Paul Dacre steps down from Editors' Code Committee with parting shot for 'liberals who conspire to manacle press freedom'

Daily Mail editor-in-chief Paul Dacre. Picture: Reuters

Daily Mail editor Paul Dacre has announced he is to step down after eight years as chairman of the Editors’ Code Committee with a parting shot for Royal Charter-backed press regulator Impress.

Dacre said he is acting on the recommendation of an external review of the Independent Press Standards Organisation by Sir Joseph Pilling– who said that members of the committee should not serve more than two three-year terms.

The committee is made up of nine editors, three independent “lay” members and the chair and chief executive of IPSO. Together they agree changes to the Editors’ Code, the set of rules under which complaints are made to IPSO.

The code is used by both IPSO and rival Royal Charter-backed press regulatory Impress.

Dacre said: “Having seen the code through eight turbulent years, I think it best that I now concentrate on the exciting but exacting challenges facing Associated’s print and digital journalism.

“I am, however, proud of the Code Committee’s achievements and the fact
that it has emerged from Leveson stronger than before, even being used by Impress – albeit without a licence.

“Not that this joke body is a laughing matter. I still have to pinch myself that we live in a country in which the Government’s press regulator is financed by Max Mosley and that papers who refuse to sign up to it will not only face punitive damages in libel courts but could be forced to pay a claimant’s costs even if the article concerned is entirely true and the paper wins its case.

“Which is why my contempt for those so-called liberals who insidiously conspire to manacle press freedom is only matched by my admiration for those in our industry who strive to preserve it.

“But, those manacles apart, it’s a bitter irony that while print media, which is declining, is more tightly policed than ever, rampant internet journalism is utterly unregulated – unless of course a website belongs to a newspaper group.

“Resolving this contradiction will be a considerable challenge for those who believe in a responsible, independently self-regulated, press.”

The code committee has also announced a new public consultation on possible changes to the code.

The last consultation on changing the code was held in 2012, after the Leveson report. This resulted in some changes to the document (describe as cosmetic by being published three years later in 2015.

IPSO chair Sir Alan Moses said: “Paul Dacre has chaired the Code Committee for eight years and overseen the development of a Code that editors respect and which provides protection for the public.

“In my time on the Code Committee, Paul has chaired in a way that sought consensus and recognised different views around the table and has welcomed and supported IPSO’s membership of the committee.”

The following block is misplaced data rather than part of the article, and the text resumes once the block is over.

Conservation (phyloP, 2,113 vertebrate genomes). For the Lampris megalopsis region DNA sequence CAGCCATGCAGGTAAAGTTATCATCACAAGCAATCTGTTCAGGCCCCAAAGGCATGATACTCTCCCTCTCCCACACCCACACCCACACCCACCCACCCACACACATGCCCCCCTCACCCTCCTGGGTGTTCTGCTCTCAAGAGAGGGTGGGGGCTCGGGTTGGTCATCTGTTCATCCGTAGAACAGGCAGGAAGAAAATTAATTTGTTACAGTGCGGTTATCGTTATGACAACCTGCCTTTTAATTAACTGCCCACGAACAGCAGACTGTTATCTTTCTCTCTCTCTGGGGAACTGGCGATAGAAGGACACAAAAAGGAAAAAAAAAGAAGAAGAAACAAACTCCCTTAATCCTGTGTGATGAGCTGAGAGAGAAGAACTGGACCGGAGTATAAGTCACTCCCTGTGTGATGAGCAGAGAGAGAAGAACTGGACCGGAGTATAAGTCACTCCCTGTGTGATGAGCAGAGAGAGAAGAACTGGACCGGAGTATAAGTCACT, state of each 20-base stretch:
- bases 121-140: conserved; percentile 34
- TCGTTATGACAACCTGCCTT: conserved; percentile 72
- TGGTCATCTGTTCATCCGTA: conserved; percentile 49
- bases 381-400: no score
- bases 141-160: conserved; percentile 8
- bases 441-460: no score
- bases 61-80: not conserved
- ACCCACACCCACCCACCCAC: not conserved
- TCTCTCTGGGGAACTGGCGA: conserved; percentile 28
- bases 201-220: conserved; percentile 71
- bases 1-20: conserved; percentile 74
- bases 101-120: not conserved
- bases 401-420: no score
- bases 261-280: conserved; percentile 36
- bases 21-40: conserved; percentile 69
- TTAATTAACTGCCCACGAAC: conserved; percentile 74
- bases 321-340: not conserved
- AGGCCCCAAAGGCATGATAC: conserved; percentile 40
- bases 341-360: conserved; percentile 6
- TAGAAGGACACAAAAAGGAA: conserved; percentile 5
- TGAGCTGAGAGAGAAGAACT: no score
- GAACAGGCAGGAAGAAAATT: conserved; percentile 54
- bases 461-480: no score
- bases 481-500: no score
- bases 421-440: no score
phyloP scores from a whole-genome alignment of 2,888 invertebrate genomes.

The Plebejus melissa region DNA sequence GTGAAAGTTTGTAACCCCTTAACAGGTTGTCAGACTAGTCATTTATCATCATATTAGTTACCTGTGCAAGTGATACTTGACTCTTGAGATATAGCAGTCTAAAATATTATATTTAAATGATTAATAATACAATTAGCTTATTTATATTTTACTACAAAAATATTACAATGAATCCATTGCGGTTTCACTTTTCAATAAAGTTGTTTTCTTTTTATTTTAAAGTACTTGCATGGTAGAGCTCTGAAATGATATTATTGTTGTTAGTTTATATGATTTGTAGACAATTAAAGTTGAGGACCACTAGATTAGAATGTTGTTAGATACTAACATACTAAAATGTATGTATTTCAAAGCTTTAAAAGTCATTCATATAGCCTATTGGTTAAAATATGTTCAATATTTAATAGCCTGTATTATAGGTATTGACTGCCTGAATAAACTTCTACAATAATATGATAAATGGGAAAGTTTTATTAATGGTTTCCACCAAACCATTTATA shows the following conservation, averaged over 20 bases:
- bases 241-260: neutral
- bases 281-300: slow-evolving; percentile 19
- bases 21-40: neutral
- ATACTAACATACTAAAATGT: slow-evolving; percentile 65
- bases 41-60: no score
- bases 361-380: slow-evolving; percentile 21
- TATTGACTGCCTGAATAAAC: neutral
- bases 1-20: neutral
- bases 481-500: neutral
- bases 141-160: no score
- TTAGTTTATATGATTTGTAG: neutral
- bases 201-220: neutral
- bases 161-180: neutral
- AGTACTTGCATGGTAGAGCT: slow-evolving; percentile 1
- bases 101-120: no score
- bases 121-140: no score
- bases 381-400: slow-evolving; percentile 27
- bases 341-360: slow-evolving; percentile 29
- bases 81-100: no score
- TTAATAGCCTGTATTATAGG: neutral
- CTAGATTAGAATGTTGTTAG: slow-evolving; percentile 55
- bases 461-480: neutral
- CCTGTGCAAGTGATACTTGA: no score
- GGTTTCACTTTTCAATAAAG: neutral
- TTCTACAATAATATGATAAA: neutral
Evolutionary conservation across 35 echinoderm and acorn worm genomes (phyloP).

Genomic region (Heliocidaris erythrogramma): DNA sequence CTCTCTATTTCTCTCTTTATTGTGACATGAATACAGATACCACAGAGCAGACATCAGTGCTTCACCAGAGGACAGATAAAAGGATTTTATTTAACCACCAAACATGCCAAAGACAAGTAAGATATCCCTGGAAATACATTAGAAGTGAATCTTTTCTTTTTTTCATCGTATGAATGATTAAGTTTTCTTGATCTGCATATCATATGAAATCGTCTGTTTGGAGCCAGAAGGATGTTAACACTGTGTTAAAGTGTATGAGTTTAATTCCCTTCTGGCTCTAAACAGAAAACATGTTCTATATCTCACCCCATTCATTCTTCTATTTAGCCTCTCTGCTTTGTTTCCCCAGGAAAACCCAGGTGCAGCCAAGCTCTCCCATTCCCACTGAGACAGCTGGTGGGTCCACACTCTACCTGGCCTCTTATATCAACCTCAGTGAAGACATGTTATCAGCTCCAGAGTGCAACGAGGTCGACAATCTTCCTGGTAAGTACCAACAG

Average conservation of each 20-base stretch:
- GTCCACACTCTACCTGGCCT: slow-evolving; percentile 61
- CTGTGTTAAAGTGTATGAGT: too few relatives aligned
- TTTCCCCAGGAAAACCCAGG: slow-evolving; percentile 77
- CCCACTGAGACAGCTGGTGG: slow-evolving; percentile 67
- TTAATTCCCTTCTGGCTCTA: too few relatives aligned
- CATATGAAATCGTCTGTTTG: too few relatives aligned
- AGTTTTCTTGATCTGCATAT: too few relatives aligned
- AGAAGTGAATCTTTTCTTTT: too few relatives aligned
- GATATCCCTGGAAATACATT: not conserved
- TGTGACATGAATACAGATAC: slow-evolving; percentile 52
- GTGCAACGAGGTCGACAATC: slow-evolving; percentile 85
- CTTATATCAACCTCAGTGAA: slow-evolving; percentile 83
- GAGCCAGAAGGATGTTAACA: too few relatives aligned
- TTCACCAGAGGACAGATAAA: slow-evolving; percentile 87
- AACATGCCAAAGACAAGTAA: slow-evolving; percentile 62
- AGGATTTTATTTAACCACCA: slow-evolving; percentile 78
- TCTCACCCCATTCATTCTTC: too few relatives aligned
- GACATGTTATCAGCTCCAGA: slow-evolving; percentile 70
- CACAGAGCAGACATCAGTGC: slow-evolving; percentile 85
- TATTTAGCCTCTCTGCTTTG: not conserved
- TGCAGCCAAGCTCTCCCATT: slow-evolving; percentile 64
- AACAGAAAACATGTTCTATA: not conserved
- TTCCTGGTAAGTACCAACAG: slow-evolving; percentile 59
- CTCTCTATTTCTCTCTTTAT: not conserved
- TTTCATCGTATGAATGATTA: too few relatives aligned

Murdoch MacLennan, chief executive of the Telegraph Media Group and former Chairman of the Regulatory Funding Company which funds IPSO, said: “During a very difficult decade, Paul has chaired the Committee with great wisdom while ceaselessly fighting – both behind the scenes and in public – for the freedom of the press. The industry is hugely indebted to him.”

David Newell, chief executive of industry body the News Media Association, said: “Under Paul’s chairmanship the Code Committee has been strengthened greatly – expanding its membership to include lay members, launching regular public consultations such as this one, and cementing its relationship with IPSO.

“The whole industry owes him enormous thanks.”

Dr Evan Harris, Joint Executive Director of Hacked Off, said: “The real problem with the Editors Code Committee is that it fails miserably to comply with the Leveson requirements on independence, being dominated by press executives without a working journalist to be seen.

“This public consultation four years after Leveson required it is tokenistic, since the last time they did a public consultation nothing changed and they didn’t even publish what responses they received.”

Jonathan Heawood, chief executive of IMPRESS, added: “We’re sorry that Paul Dacre has to pinch himself every time he remembers that self-regulation has failed on his watch.

“With a growing public demand for truly independent regulation, he’ll be black and blue before long.”

Suggestions for changes to the Code should be sent via the Editors’ Code Committee , by email to codereview2017 gmail.com or by post to: Editors’ Code of Practice Committee, c/o News Media Association, 292 Vauxhall Bridge Road, London SW1V 1AE.

The closing date for submissions is Friday, 3 March, 2017.

Picture: Reuters

Comments

4 thoughts on “Paul Dacre steps down from Editors' Code Committee with parting shot for 'liberals who conspire to manacle press freedom'”

  1. The Mail crowing every other day about victory in this or that, was remarkably prompt about the newspaper being fined £40,000 and its coming “within a whisker of criminal liability” in unmasking “Nick” who’s been given protection as a complainant in an historical crime investigation. Dacre was quick enough to keep that serious misdemeanour from the public. The sooner rags like the Mail face proper press regulation, the better.

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